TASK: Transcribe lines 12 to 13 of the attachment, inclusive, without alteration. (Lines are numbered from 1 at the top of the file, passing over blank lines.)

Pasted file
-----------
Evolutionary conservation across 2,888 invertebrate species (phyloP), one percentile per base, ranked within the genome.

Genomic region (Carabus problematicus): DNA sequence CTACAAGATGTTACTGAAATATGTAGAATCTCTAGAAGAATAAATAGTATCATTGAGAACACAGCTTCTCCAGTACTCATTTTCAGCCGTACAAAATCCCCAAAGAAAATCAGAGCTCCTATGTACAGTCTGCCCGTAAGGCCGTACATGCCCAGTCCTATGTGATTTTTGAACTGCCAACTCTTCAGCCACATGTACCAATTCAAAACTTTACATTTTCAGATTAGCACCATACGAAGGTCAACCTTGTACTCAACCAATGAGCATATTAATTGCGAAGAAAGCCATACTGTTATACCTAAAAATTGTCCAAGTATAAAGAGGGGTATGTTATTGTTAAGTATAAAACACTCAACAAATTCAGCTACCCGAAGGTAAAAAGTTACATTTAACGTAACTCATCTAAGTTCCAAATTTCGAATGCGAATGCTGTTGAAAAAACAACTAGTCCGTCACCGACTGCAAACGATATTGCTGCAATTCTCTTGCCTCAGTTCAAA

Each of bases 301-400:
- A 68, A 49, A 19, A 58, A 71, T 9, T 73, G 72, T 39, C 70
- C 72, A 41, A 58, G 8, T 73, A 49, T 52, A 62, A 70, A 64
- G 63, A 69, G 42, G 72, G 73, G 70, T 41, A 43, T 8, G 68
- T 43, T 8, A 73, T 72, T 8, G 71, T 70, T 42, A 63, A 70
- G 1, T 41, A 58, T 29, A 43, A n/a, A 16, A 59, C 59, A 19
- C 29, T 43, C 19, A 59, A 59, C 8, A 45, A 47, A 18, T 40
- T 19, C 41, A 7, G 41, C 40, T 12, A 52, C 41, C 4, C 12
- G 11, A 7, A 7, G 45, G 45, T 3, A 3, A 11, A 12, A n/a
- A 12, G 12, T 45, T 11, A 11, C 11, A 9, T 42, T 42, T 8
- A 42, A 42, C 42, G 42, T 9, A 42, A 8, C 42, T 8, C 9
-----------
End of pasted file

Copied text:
- A 12, G 12, T 45, T 11, A 11, C 11, A 9, T 42, T 42, T 8
- A 42, A 42, C 42, G 42, T 9, A 42, A 8, C 42, T 8, C 9